Tre 85 88 84 86 86 89 83 85 86.4 87.5
Trp 86 90 87 89 89 91 90 91 89.2 90.3
Ile 87 90 87 89 89 91 88 89 89.4 90.2
Val 86 90 86 88 88 90 80 87 88.1 89.5
Arg 92 95 92 94 94 95 92 94 94 94.7
Minerals (%)
Ca 0.29 0.29 0.31 0.30 0.34 0.34 0.35 0.33 0.24 0.35
P 0.61 0.65 0.66 0.64 0.62 0.62 0.64 0.71 0.59 0.59
Phytic P 0.40 0.43 0.46 0.45 0.37 0.37 0.36 0.38 0.37 0.36
Available P 0.19 0.21 - - - - - - 0.22 0.23
Digestible P 0.24 0.26 0.28 0.27 0.20 0.20 0.25 0.28 0.27 0.27
Na 0.02 0.02 0.02 0.02 0.00 0.03 0.01 0.08 0.02 0.02
Cl 0.02 0.06 0.04 0.04 0.04 0.09 0.05 0.49 0.05 0.05
K 2.20 2.20 2.19 2.18 2.12 2.11 1.96 2.24 1.83 2.11
Mg 0.27 0.27 0.30 0.29 0.29 0.29 0.29 0.27 - 0.23

DE = Digestible energy; ME = Metabolizable energy; NE = net energy; CP = Crude protein

1 Soybean meal with a crude protein content of 44%
2 Soybean meal with a crude protein content of 48.5%

Most of the assessment systems classify soybean meal according to its protein content, this value being the one that gives its name to the product, with the exception of the INRA, that uses the value of the protein content plus the residual fat after the extraction. This provides, for the different tables, a range of between 4 and 5 soybean meals from the extraction process. Nevertheless, for this review the maximum and the minimum values have been chosen (they are the extreme values used at a commercial level). The protein contents are inversely related to the fibre contents, that acts as a dilution factor that mostly determines the final protein content in the commercialized meals (R2 = -0.86). With the exception of Brazil, that shows the highest protein digestibility coefficients for both soybean meal qualities, the rest of the systems (FEDNA, CVB, INRA and NRC) show very similar digestibility coefficients between them. In the case of soybean meal with a high protein content, although the protein digestibility coefficients are similar between the FEDNA, CVB and NRC, the digestibility coefficients applied in the case of INRA and Brazil are higher. It is important to highlight that although in terms of net energy (NE) the NRC gives a higher value (between 180 and 230 kcal/kg more than the rest of the systems) for 44% CP soybean meal than even for 48% CP soybean meal, the NE value for the rest of the systems (FEDNA, Brazil, INRA and CVB) is very similar (less than 100 kcal/kg difference). Regarding 48% CP, the value given to the NE can be considered very similar between the assessment systems. Regardless of the NE values given by the different systems (FEDNA, INRA, NRC or Brazil), we must underline that the CVB offers equations for the prediction of the energy value of soybean meal according to the digestibility coefficients considering, basically, the protein, fat, non-starchy polysaccharides, sugars and starch contents. Nevertheless, the digestibility coefficients assigned to protein, fat and non-starchy polysaccharides are the ones with the greatest influence and variability according to the kind of soybean meal within the 44% and 48% CP range for this system. In general terms (and with the exception of the NRC for 44 % CP soybean meal), and in the same way as for the protein content, the NE value estimate is basically defined by the fibre content, because it conditions the protein content, and both are the determiners of the estimation of the NE value (with R2 = 0.77 in the positive sense, and R2 = 0.67 in the negative sense, for protein and fibre, respectively). The content in starch also shows a positive relationship with the energy content that is not negligible, and it even has a greater influence than the residual fat content.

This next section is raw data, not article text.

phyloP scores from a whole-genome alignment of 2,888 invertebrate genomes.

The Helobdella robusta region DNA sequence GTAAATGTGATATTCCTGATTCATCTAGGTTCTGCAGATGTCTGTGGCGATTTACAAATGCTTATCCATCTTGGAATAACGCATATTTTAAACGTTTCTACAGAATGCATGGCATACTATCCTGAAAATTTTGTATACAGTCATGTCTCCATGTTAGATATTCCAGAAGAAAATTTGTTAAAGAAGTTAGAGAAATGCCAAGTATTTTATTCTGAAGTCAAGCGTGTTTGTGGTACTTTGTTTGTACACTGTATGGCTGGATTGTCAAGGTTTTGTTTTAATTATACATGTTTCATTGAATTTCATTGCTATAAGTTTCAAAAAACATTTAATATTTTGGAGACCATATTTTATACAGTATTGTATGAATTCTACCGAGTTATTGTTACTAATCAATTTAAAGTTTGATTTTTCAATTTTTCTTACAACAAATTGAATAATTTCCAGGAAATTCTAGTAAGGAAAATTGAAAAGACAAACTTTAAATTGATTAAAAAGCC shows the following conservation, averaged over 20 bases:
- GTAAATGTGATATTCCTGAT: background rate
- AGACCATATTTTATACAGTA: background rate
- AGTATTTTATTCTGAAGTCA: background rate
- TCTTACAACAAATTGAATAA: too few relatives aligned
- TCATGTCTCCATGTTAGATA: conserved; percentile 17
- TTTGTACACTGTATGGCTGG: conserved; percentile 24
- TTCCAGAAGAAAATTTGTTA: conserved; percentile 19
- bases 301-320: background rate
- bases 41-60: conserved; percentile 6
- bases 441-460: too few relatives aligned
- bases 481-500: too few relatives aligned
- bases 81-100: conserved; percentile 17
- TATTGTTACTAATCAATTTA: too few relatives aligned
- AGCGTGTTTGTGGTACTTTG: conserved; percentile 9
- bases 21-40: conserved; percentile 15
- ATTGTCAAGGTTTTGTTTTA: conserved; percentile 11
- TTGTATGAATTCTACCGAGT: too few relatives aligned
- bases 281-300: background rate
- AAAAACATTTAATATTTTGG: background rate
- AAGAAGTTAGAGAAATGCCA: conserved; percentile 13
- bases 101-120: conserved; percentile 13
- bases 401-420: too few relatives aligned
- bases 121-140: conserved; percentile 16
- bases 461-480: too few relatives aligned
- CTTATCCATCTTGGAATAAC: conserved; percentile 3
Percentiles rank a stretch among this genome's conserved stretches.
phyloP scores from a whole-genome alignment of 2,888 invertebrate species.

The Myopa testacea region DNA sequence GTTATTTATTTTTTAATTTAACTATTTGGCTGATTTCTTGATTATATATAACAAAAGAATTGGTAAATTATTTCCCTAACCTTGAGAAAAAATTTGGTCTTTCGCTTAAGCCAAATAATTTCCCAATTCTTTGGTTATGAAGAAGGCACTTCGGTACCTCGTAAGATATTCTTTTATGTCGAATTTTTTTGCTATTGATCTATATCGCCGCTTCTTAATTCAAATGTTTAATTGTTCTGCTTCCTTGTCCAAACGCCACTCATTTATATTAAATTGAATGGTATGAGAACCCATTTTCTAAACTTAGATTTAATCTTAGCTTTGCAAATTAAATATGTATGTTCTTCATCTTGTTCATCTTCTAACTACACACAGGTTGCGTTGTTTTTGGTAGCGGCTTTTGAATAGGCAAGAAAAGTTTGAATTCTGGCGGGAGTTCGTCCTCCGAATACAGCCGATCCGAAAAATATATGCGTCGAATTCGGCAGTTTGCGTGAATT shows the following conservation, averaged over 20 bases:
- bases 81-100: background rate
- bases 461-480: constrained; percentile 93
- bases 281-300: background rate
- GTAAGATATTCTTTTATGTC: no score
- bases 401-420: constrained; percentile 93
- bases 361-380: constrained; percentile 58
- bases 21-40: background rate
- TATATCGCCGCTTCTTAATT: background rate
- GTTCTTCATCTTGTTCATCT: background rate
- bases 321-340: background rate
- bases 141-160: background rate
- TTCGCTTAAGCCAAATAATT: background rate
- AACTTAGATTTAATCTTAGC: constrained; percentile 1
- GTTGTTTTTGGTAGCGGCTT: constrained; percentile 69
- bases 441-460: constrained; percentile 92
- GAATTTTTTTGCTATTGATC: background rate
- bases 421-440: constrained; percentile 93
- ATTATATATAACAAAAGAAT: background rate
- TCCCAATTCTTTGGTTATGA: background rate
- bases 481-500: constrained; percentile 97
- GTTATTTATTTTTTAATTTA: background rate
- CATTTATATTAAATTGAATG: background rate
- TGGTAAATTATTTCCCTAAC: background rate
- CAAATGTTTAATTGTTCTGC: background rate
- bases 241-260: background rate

In terms of total amino acids, and taking lysine as the reference, we can see that in the case of 44% CP soybean meal, whilst the FEDNA and INRA provide very similar values, the NRC, CVB and Brazil provide higher lysine content values (but the differences never exceed 3,5%). Nevertheless, in the case of 48% CP soybean meal, the INRA and Brazil show similar higher values than the NRC, CVB and FEDNA, that provide lower values that are similar between them. The values for the rest of the total amino acids are quite proportional to lysine for the different soybean meal qualities. The lysine digestibility coefficient has a range of between 88% (FEDNA, CVB and NRC) and 90% (INRA and Brazil) for 44% CP soybean meal. Nevertheless, the NRC is the one that shows the least differences between 44% CP and 48% CP soybean meal, with the CVB, FEDNA and Brazil providing values of 90-91%, and the INRA stands out with 92%.


Recent findings

  1. Fermented corn-soybean meal increased IGF1 levels in growing-finishing pigs.